From Richard Henry Lee
Philadelphia Octr. 29. 17781
My dear Sir
I am exceedingly happy to hear of your safe arrival, and I hope agreeable accommodation at Paris. At first, I doubt not, the splendid gaity of a magnificent Court, accorded not so well with the temperate manners of a sober Republican. But use reconciles most things. It may soon happen that you be desired to visit Holland, where I believe they yet retain much of that simplicity of manners which first raised that people to greatness. Our finances want the support of a Loan in Europe. 81,500,000 of dollars with increasing demands as depreciation advances with emission, cannot be cured by the slow working of Taxes. The latter is, I believe deeply gone into by all the States.2
I have seen your letter to our common friend Mr. S. Adams,3 and do most thoroughly accord with you in sentiments. The battle of Monmouth in June last, and the subsequent arrival of Count d’Esteing has kept our enemies in pretty close quarters this Campaign at N. York. The better opinion is, that they mean shortly to abandon that City. But where they intend next we are at a loss to guess. Indeed they have such a choice of difficulties, that it is not an easy matter for themselves to determine what course they shall steer. Never did Men cut a more ridiculous figure than the British Commissioners have done here. There last effort is a formal application to each State, and to all the people in each, by a Manifesto sent in Flags of Truce. We consider this as a prostitution of the Flag, and have recommended the seizure and imprisonment of the people, and the publication of their Manifesto.4 In some instances, the Sea has saved us the trouble by previously swallowing up these silly Missives. I shall be at all times extremely glad to hear from you, being very sincerely dear Sir your affectionate friend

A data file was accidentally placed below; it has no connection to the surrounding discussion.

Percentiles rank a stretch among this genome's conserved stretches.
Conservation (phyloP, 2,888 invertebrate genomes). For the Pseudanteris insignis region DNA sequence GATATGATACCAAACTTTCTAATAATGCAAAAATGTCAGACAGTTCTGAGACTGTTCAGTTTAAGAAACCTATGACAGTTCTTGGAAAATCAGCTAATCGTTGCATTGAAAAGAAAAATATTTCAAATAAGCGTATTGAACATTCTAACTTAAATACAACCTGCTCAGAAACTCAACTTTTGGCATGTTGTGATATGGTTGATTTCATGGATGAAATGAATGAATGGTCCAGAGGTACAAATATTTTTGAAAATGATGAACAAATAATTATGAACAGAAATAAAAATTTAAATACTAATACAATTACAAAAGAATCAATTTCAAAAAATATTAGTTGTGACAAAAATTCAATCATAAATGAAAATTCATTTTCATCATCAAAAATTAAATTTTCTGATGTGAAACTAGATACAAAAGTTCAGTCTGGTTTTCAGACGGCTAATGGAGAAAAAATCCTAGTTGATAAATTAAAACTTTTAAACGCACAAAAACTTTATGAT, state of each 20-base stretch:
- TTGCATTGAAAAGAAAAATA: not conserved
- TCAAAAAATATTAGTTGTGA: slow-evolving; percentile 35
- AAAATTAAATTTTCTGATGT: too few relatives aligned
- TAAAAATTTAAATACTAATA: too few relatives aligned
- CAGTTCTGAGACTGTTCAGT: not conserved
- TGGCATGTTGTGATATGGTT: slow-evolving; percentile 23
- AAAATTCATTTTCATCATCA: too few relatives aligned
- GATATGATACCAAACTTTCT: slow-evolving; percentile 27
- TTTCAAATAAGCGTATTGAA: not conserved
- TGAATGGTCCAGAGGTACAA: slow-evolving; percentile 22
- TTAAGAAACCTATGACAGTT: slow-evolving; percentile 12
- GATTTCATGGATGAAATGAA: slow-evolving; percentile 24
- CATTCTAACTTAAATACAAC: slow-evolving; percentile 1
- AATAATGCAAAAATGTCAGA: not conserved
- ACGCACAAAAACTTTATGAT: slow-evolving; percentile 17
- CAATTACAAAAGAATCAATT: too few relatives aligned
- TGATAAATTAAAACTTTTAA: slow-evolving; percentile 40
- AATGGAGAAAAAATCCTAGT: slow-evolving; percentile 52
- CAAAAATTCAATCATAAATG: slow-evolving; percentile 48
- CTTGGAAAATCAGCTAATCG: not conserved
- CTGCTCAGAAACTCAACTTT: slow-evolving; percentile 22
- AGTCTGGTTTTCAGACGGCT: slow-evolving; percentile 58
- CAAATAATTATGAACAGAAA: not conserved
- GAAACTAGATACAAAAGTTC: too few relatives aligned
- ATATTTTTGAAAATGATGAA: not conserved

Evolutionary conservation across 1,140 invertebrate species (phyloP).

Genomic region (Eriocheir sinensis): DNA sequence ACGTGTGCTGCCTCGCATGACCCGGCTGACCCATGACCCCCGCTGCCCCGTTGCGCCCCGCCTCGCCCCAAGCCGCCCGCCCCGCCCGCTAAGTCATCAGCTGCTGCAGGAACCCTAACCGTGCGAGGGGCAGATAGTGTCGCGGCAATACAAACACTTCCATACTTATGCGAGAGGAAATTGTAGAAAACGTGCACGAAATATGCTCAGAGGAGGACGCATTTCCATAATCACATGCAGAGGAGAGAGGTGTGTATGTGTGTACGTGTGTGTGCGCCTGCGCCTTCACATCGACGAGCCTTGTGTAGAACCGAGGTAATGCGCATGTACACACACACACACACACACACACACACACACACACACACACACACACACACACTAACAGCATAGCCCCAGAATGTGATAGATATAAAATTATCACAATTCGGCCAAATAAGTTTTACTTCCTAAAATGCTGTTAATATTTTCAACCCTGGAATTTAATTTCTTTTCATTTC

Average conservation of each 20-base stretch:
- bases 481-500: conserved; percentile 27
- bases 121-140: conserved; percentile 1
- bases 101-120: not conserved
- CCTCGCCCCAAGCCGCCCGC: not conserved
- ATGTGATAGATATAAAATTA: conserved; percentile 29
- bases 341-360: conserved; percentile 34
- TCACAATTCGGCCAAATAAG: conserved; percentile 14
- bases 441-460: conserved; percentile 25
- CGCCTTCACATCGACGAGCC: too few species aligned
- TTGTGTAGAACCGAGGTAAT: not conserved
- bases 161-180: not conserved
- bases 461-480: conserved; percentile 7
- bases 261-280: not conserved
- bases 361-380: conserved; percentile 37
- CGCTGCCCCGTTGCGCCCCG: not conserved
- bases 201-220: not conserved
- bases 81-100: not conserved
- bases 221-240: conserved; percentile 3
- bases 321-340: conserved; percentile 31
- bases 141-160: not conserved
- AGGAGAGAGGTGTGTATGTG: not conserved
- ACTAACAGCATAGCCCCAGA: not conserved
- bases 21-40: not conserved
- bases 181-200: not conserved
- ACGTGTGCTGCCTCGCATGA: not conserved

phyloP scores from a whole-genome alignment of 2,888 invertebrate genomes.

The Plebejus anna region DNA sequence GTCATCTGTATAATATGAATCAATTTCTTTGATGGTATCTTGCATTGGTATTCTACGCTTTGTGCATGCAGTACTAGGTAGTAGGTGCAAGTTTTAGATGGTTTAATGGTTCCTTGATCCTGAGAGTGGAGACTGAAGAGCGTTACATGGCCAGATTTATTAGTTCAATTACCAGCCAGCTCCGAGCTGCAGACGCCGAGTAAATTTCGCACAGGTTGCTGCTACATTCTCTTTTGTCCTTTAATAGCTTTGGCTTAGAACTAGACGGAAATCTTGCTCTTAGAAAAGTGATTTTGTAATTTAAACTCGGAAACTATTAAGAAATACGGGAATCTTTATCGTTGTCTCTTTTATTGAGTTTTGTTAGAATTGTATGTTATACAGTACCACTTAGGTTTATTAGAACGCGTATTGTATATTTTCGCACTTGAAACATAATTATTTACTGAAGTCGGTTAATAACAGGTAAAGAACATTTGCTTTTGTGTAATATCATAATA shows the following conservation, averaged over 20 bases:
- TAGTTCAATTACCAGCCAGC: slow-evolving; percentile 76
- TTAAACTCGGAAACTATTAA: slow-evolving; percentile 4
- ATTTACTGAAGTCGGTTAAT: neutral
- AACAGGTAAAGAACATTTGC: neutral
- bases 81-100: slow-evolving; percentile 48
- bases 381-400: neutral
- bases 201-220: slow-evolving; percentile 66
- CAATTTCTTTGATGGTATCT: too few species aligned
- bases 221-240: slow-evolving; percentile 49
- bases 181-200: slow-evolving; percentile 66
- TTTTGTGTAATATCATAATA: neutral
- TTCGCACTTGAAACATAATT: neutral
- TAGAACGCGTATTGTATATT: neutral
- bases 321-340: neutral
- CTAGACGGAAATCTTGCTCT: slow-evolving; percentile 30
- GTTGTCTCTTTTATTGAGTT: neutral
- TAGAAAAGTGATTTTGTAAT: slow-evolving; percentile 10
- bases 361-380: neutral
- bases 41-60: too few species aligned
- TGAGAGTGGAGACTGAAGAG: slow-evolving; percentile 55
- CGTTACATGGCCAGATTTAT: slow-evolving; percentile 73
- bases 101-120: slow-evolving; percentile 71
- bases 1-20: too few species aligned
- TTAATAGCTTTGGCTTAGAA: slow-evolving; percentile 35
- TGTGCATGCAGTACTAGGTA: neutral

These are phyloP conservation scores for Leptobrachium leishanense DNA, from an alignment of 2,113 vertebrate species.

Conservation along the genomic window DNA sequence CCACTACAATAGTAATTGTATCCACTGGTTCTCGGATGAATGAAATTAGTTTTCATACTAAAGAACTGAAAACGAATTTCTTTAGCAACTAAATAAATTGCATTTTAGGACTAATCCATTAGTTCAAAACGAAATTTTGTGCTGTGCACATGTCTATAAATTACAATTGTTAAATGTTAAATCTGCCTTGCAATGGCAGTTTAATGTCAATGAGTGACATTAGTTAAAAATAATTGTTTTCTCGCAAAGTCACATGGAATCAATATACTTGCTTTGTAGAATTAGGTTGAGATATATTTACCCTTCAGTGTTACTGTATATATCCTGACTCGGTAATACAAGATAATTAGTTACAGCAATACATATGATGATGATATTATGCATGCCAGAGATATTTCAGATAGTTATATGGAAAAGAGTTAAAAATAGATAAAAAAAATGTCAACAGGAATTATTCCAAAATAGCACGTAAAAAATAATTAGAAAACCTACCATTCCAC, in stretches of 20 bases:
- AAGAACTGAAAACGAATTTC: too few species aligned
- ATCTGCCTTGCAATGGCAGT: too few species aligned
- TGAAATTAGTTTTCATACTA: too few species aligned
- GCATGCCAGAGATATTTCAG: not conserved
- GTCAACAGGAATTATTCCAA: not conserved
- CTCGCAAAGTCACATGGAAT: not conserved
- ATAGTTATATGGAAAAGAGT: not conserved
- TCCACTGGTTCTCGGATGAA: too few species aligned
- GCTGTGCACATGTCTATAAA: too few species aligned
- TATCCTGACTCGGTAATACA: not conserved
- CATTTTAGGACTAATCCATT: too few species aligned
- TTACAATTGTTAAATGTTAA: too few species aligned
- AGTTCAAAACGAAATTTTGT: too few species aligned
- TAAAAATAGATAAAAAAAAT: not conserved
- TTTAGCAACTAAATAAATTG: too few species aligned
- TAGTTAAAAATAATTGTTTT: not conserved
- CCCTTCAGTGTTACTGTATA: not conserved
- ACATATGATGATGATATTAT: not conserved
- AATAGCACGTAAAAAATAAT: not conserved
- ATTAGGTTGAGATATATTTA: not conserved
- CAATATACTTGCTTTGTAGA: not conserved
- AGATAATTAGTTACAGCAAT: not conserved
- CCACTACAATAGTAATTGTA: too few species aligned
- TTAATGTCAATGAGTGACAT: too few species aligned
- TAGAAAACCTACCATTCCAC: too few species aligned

Richard Henry Lee5
RC (Adams Papers); docketed: “Hon. R. H. Lee. ans Feb. 13 1779 Oct. 28. 1778 most thorougly accords with me in Sentiments in my Letter to S. Adams.”
1. For the publication of this letter in Affaires de l’Angleterre et de l’Amérique (vol. 13, “Lettres,” cahier 65, p. clxxv–clxxvii) under this date and the heading “Lettre de M. Richard Henri Lee, un des Membres, du Congres, à M.*** a P—y,” as well as JA’s role in the alterations indicated in notes 2 and 5, see Samuel Adams to JA, 25 Oct., note 1 (above).
2. The preceding three sentences were omitted from the translation in Affaires.
3. That of 21 May (vol. 6:144–145, calendar entry; JA, Diary and Autobiography description begins Diary and Autobiography of John Adams, ed. L. H. Butterfield and others, Cambridge, 1961; 4 vols. description ends , 4:106–108).
4. The Carlisle Commission’s Manifesto and Proclamation of 3 Oct. (Evans description begins Charles Evans and others, comps., American Bibliography: A Chronological Dictionary of All Books, Pamphlets and Periodical Publications Printed in the United States of America [1639–1800], Chicago and Worcester, 1903–1959; 14 vols. description ends , No. 15832) offered the state governments the same terms for peace originally sent to congress, plus a total exemption from parliamentary taxation. The Commissioners indicated, however, that if the Americans persisted in their quest for independence and the alliance with France, they could expect Britain to do whatever was necessary to return the colonies to the empire. On 16 Oct. the congress recommended that the states arrest the agents distributing the document and on 30 Oct., in a countermanifesto, condemned Britain for its barbarous conduct of the war and promised retaliation if such practices continued (JCC description begins Worthington C. Ford and others, eds., Journals of the Continental Congress, 1774–1789, Washington, 1904–1937; 34 vols. description ends , 12:1015–1016, 1080–1082).
5. The signature was omitted in Affaires.